Overture Hall in Madison, WI's Overture Center for the Performing Arts literally morphs from an acoustically dead space suited for amplified sound to an acoustically live space for symphony and opera. Designed by Cesar Pelli & Associates in collaboration with Potter Lawson, Flad & Associates, Theatre Projects Consultants and acoustical consultants, Kirkegaard Associates, the new 2,250-seat, multi-purpose hall is the heart of the Overture Center.
Overture Hall was designed with no flat, parallel surfaces. The hall's extensive adjustable absorption in the audience chamber (via a control system from Secoa of Minneapolis, MN) reduces reverberation modestly for opera, and dramatically for amplified shows. The orchestra shell's role in this transformative process is perhaps the most remarkable part of this hall: A 170-ton, steel-framed structure accommodates a 4,500-pipe concert organ and moves on railroad tracks beneath the stage from a storage space behind stage back wall.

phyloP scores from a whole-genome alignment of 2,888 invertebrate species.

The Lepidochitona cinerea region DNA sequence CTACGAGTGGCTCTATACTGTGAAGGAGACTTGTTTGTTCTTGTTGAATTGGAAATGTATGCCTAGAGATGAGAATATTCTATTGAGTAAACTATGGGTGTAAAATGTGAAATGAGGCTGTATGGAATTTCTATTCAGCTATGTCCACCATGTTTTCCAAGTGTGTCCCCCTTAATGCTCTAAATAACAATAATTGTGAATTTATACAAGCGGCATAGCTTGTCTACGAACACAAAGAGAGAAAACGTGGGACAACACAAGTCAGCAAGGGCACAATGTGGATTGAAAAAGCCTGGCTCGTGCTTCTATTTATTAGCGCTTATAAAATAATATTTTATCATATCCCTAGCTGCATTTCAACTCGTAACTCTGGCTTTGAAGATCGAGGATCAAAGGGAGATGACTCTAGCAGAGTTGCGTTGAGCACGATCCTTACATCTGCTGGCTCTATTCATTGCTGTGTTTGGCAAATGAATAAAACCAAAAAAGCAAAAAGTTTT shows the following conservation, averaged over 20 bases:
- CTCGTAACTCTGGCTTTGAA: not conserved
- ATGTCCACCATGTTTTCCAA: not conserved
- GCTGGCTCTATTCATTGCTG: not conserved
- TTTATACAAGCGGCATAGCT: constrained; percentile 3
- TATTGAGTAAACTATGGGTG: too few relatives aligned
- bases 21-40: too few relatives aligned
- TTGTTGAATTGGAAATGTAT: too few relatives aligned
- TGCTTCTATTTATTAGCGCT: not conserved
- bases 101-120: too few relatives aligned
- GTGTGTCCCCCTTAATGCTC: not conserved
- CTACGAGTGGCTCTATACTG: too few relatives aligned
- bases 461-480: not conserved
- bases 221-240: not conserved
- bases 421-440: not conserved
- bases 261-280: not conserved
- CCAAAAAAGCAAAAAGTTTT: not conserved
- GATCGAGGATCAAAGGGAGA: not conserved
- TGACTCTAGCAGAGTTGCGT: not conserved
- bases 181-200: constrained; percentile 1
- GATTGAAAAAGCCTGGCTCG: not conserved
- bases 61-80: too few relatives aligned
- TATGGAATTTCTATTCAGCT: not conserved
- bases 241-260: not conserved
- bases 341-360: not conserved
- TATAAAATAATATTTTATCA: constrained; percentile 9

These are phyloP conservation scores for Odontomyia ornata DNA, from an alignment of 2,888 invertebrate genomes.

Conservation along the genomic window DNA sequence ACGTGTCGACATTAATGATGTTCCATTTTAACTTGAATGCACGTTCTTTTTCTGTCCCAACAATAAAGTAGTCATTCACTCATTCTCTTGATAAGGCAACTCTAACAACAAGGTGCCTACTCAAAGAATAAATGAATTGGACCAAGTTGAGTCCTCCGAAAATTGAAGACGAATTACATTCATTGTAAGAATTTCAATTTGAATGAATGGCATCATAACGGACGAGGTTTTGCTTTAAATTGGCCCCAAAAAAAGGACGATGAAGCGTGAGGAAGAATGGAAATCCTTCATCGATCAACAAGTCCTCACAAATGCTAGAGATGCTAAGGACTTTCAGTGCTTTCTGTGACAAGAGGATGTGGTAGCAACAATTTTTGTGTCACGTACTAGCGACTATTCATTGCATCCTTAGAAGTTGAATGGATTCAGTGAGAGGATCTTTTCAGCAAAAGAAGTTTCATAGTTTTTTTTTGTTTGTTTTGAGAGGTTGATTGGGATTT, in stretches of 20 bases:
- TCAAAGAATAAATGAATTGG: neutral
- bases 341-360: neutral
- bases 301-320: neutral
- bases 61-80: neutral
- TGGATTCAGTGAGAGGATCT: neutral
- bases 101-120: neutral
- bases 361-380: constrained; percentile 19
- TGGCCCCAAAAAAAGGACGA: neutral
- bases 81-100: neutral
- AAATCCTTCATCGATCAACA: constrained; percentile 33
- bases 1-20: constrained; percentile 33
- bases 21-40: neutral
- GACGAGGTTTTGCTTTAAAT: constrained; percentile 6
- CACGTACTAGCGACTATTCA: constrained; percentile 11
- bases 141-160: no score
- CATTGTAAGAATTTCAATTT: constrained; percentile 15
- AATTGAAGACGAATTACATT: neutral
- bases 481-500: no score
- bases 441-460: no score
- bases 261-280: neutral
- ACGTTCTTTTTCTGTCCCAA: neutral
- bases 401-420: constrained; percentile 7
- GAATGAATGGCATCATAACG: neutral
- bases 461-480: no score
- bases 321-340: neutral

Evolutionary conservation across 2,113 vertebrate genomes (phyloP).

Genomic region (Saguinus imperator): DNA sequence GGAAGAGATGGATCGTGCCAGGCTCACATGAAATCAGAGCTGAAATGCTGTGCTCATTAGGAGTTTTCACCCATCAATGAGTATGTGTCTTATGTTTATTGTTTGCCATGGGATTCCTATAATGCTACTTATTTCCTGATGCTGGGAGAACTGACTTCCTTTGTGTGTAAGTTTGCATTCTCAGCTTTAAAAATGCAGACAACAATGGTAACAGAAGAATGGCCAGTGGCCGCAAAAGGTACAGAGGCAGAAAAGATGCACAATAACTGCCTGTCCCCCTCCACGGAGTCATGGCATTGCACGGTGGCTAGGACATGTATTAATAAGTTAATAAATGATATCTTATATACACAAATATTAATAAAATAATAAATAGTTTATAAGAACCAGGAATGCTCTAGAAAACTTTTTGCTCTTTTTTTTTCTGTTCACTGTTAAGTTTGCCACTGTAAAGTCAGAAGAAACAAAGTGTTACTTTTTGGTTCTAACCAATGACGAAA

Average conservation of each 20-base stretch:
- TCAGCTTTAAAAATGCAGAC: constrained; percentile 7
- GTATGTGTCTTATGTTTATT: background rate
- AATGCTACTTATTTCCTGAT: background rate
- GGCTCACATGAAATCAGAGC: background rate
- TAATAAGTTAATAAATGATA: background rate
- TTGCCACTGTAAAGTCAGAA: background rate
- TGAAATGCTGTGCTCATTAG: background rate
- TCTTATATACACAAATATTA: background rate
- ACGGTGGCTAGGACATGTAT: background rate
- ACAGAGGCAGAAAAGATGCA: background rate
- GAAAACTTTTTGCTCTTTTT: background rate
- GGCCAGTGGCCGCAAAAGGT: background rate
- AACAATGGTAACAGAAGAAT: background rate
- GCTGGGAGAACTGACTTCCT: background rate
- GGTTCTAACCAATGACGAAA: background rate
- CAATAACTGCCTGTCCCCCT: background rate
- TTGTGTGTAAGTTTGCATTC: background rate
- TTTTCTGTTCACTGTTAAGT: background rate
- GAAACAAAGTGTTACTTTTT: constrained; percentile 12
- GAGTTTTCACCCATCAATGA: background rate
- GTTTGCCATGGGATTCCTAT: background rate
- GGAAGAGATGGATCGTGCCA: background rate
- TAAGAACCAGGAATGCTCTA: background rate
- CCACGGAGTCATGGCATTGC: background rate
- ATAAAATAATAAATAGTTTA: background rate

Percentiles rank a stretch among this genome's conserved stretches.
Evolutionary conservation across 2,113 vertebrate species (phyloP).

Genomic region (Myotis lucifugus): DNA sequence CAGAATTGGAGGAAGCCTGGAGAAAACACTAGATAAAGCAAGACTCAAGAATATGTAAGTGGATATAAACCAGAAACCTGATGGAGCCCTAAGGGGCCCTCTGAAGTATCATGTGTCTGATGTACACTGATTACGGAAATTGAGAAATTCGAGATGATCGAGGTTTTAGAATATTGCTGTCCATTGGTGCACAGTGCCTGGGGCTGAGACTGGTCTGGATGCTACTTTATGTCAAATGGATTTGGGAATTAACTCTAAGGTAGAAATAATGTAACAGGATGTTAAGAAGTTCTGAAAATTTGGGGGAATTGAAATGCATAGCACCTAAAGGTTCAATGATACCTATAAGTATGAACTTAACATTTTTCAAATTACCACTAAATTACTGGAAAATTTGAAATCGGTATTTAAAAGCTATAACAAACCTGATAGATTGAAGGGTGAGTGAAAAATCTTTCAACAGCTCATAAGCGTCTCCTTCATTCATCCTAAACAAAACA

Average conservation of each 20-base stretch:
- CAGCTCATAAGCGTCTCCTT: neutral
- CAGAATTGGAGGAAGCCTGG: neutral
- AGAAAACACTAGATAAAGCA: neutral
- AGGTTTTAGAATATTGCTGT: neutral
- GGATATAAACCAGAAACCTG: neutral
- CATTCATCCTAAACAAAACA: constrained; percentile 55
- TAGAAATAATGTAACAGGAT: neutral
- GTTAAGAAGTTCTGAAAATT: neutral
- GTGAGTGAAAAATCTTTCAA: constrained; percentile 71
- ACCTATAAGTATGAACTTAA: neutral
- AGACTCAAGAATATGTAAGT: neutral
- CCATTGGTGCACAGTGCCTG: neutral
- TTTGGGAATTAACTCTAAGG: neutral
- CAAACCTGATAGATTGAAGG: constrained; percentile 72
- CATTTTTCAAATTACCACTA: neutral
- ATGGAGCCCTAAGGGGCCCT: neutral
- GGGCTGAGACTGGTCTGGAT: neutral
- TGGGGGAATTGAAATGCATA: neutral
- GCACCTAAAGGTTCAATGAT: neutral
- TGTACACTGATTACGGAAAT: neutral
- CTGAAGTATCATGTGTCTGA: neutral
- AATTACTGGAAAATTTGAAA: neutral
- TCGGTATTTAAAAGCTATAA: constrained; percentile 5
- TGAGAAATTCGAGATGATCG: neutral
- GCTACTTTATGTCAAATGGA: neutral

With some three-quarters of events booked into the space requiring some sort of sound reinforcement-and half of those events using the house sound system-the choice of a new front-of-house console was critical. Thus technical director Steve Schroeder began his search in earnest long before the hall's grand opening festival in September 2004.
In January 2004, Schroeder and house audio engineer, Bruce (J.R.) Conklin, demoed a Yamaha PM1D for a week while Overture Hall hosted NPR's A Prairie Home Companion. "We were impressed by the mixing layout, which is very much like an analog control surface," Schroeder explained. So was the technical staff of Prairie Home, which purchased two PM1Ds for their own needs.
Theatre Projects Consultants...